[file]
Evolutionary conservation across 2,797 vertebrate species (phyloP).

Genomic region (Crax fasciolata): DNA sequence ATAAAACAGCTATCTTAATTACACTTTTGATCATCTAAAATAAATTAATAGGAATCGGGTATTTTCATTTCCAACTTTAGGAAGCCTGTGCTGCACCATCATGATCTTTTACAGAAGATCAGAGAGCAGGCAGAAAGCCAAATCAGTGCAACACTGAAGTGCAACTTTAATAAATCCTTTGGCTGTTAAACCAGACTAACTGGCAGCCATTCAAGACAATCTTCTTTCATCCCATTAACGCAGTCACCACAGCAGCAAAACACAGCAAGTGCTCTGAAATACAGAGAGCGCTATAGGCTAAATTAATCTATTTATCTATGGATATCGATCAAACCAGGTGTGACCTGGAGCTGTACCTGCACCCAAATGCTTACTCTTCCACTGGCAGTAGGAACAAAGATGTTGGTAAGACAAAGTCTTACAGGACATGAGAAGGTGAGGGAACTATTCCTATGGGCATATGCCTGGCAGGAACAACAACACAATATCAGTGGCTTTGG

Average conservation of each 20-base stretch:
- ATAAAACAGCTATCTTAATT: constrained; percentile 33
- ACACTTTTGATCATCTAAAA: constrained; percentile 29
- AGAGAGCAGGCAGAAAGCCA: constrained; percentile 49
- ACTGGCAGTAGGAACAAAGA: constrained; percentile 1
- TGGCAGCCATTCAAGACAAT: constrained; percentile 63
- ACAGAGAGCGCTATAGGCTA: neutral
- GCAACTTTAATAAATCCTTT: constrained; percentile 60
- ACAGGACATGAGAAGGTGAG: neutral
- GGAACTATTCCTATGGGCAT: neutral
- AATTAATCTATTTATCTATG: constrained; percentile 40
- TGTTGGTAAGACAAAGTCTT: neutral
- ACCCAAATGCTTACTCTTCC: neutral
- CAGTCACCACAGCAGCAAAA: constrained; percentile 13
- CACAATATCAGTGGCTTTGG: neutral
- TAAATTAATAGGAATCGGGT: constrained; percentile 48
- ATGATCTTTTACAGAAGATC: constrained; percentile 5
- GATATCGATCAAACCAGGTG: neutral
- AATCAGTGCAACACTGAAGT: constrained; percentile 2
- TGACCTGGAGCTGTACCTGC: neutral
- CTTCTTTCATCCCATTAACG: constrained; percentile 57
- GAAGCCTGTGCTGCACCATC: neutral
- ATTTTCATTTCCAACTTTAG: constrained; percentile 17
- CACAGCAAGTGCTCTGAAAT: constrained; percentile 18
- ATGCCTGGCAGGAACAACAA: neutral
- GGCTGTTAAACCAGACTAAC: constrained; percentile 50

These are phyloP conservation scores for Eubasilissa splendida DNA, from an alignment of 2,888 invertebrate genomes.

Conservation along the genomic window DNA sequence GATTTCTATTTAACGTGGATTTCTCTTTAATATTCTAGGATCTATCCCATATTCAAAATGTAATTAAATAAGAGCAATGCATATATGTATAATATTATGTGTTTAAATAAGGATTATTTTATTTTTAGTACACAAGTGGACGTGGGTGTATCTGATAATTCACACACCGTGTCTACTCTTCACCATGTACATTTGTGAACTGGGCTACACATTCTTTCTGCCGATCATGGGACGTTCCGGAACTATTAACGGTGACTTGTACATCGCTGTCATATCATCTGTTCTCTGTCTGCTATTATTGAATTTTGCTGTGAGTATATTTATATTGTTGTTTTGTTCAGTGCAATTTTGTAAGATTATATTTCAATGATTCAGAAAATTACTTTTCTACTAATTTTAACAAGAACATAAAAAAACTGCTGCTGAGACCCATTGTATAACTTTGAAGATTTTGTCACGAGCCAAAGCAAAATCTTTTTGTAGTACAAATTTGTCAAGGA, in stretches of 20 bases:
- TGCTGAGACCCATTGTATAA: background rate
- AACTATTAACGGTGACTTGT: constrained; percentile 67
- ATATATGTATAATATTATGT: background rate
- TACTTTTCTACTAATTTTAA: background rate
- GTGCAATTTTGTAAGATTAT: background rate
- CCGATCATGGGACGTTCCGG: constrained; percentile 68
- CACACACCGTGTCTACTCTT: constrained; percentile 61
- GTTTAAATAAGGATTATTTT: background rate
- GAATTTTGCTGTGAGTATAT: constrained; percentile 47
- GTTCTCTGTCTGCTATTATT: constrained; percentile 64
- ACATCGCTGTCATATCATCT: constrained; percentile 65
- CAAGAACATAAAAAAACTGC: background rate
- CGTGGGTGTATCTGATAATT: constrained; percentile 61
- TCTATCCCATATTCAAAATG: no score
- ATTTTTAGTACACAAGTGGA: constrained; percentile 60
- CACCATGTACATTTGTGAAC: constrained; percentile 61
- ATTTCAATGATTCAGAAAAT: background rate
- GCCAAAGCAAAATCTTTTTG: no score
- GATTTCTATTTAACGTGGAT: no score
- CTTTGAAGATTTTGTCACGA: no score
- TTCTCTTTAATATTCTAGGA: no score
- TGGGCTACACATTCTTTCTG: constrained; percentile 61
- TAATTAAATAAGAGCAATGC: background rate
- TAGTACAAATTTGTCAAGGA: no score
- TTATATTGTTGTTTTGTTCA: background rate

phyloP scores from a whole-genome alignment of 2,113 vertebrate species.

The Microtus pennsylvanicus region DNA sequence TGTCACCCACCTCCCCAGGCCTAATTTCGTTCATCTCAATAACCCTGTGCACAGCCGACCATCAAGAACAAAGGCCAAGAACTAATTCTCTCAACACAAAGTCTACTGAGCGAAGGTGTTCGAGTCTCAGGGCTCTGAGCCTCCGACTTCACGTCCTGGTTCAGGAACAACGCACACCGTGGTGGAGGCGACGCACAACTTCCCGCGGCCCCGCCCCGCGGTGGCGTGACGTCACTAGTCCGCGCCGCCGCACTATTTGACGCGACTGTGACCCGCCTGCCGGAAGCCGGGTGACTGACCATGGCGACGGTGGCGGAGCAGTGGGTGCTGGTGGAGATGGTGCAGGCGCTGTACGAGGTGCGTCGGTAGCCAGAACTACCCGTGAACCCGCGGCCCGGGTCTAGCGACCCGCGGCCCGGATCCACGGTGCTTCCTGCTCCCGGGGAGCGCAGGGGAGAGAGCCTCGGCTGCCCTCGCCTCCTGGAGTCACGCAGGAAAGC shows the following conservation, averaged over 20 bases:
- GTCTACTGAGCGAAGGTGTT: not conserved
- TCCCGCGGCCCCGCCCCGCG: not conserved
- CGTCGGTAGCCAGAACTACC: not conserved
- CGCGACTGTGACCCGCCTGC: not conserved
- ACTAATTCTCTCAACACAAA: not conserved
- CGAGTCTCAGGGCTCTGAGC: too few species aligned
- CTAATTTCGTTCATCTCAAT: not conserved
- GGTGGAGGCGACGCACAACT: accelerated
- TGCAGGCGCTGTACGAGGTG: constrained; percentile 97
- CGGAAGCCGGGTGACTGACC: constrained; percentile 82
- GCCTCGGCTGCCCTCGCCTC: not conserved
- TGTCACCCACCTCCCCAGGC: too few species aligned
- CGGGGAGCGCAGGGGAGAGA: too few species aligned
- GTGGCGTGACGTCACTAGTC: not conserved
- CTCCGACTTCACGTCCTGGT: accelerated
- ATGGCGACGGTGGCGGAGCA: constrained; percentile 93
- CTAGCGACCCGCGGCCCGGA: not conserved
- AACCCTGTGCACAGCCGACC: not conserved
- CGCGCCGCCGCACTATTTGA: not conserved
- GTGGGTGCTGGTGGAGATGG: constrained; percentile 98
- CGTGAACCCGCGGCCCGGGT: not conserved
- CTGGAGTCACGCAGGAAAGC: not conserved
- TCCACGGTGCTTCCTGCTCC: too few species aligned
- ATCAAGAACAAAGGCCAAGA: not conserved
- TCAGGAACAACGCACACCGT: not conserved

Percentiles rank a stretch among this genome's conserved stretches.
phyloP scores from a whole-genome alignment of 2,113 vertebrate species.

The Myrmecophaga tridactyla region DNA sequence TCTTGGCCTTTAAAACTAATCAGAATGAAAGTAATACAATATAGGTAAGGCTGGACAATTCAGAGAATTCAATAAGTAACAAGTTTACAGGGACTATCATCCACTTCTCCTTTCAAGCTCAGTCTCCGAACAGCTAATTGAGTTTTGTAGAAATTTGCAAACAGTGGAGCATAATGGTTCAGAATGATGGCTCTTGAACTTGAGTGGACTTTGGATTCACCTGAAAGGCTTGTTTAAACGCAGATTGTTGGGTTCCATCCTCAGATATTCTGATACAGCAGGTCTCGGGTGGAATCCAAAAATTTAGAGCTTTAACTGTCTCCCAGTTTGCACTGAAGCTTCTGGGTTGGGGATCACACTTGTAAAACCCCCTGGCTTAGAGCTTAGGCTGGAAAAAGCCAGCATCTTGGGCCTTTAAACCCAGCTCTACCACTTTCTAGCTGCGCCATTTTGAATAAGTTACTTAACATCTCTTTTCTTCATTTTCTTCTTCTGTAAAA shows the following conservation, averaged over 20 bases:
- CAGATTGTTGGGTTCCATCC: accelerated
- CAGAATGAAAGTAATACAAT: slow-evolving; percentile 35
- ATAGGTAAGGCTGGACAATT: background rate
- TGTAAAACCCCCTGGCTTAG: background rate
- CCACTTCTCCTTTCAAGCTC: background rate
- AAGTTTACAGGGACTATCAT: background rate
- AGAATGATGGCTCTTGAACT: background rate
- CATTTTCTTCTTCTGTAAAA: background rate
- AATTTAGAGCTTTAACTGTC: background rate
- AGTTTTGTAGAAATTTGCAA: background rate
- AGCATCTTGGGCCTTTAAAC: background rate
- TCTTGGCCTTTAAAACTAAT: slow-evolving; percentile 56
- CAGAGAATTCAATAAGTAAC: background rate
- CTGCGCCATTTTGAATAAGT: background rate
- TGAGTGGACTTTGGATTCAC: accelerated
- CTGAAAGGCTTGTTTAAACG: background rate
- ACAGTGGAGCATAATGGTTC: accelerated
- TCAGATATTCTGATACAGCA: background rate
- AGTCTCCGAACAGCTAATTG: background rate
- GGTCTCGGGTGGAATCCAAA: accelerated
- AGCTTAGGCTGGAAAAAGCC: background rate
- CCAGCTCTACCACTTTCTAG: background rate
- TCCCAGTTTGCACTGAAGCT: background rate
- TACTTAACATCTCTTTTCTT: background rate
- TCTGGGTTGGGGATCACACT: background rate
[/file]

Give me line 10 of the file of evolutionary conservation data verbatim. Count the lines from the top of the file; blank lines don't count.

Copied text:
- GCAACTTTAATAAATCCTTT: constrained; percentile 60